Academic journal article South African Journal of Philosophy

Sexual Specificity, Rape Law Reform and the Feminist Quest for Justice1

Academic journal article South African Journal of Philosophy

Sexual Specificity, Rape Law Reform and the Feminist Quest for Justice1

Article excerpt

Abstract

Recent rape law reform is most saliently characterised by a turn to gender neutrality in its definition of the crime of rape. The few possible advantages of a gender neutral approach to rape are offset by a series of disadvantages regarding gender justice when viewed from a feminist perspective. Formal gender neutrality does not safeguard against the effective influence of pervasive and enduring symbolic constructions pertaining to male and female sexuality and of a normalised hierarchical binary constructed between the two sexes, in particular where sexual relations are concerned. Such efficacy may impede justice for both male and female victims of rape. The question about the place of sexual difference or rather sexual specificity within feminist theories of justice should be considered anew in light of this critical analysis of gender neutrality in rape law.

You don't understand, you weren't there, says Bev Shaw. Well, she is mistaken. Lucy's intuition is right after all: he does understand; he can, if he concentrates, if he loses himself, be there, be the men, inhabit them, fill them with the ghost of himself. The question is, does he have it in him to be the woman?

David Lurie in Disgrace (Coetzee 1999: 160)2

Possible advantages of gender neutral rape laws

Much recent rape law reform, such as the South African Criminal Law (Sexual Offences) Amendment Act 32 of 20071, is most clearly characterised by a move towards gender neutrality. While this gender neutral approach in rape law has some advantages, it also represents a number of dangers when viewed from a feminist perspective. The potential advantages include the following.

(1) A gender neutral definition of rape in law clearly facilitates an acknowledgement of, and attention to, male rape victims, and this constitutes a definite improvement upon the older law which made the rape of men a legal impossibility. This is good for men in general, since it both supports movements for greater justice for men who are rape victims, and acknowledges that men are also sexually vulnerable. In an influential article, Lara Stemple (2009) clearly shows how male rape victims are disadvantaged through being systematically neglected by UN and other policies and approaches to victims of sexual violence in conflict zones. Since feminism has never, on my understanding, been about support for injustices against men but rather the opposite, feminists should unequivocally welcome the full and equal legal recognition of male rape victims as expressed in our reformed law.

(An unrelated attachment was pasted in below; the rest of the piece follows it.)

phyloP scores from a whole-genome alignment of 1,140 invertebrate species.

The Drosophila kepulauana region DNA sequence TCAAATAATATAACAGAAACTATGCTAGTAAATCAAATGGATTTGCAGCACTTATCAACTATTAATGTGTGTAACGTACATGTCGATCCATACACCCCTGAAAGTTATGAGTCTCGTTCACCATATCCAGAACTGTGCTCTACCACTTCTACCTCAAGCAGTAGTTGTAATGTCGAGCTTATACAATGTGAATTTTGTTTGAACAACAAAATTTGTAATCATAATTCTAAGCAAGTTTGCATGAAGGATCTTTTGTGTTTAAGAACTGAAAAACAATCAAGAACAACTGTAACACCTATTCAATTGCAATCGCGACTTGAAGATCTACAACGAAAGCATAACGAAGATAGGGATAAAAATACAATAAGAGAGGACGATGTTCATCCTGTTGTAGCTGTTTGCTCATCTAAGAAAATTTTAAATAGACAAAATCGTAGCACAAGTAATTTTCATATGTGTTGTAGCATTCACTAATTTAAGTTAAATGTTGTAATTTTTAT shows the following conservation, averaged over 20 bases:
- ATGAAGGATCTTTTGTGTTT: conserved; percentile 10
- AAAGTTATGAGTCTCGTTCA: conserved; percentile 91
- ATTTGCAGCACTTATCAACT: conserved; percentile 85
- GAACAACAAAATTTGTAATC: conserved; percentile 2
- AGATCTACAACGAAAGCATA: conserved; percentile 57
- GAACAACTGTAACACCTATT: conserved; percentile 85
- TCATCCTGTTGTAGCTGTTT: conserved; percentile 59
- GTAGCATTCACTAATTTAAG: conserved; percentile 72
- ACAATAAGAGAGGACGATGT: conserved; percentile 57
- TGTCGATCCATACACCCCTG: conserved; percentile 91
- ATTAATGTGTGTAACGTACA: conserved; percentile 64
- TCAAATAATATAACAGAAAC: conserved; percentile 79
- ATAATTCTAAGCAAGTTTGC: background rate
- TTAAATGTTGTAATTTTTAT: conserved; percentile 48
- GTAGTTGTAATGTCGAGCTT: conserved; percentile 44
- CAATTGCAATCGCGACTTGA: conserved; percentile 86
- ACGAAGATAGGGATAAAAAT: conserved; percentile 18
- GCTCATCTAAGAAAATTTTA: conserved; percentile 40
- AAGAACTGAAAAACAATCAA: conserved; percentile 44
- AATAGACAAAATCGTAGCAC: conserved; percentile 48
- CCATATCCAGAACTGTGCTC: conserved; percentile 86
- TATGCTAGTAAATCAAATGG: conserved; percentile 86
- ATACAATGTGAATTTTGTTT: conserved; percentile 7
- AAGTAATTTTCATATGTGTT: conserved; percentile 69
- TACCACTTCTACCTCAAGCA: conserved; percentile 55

(2) The new gender neutral definition of rape in the Act also makes possible the explicit legal acknowledgement of female perpetrators of rape, along the lines of the ICTR, which, in June 2011, convicted former Rwandan Minister for Family Welfare and the Advancement of Women, Pauline Nyiramasuhuko, for 'incitement to rape' among other crimes against humanity, for her role in the mass rape of Tutsi women and girls during the 1994 genocide (see Sjoberg 201 1:25). I return to the issue of female perpetrators below, but for now it suffices to note that the possibility and actuality of some women's complicity in the rape of other women (and some men) should be legally acknowledged and punishable. With less emphasis being placed in international law on actual, physical involvement in rape and more on the commanding of rape as a weapon of war (Campbell 2007), it has become clearer to see how women within military command structures can be involved in war time rape. But it may also open our eyes to women's involvement in different forms of sexual violence in peace time contexts, such as women's role in the trafficking of women. These developments are important, because they entail an acknowledgement of women as sexual agents and as capable of aggression and violence, even sexual violence (cf. Boshoff2011).

(3) At the same time, the gender neutral Act employs a broader understanding of sexuality and of sexual injury than the older common law, which limited the definition of rape to the penetration of a vagina by a penis (Appendix 1, South African Law Commission Discussion Paper 85, Project 107, Executive Summary, available at http://www. …

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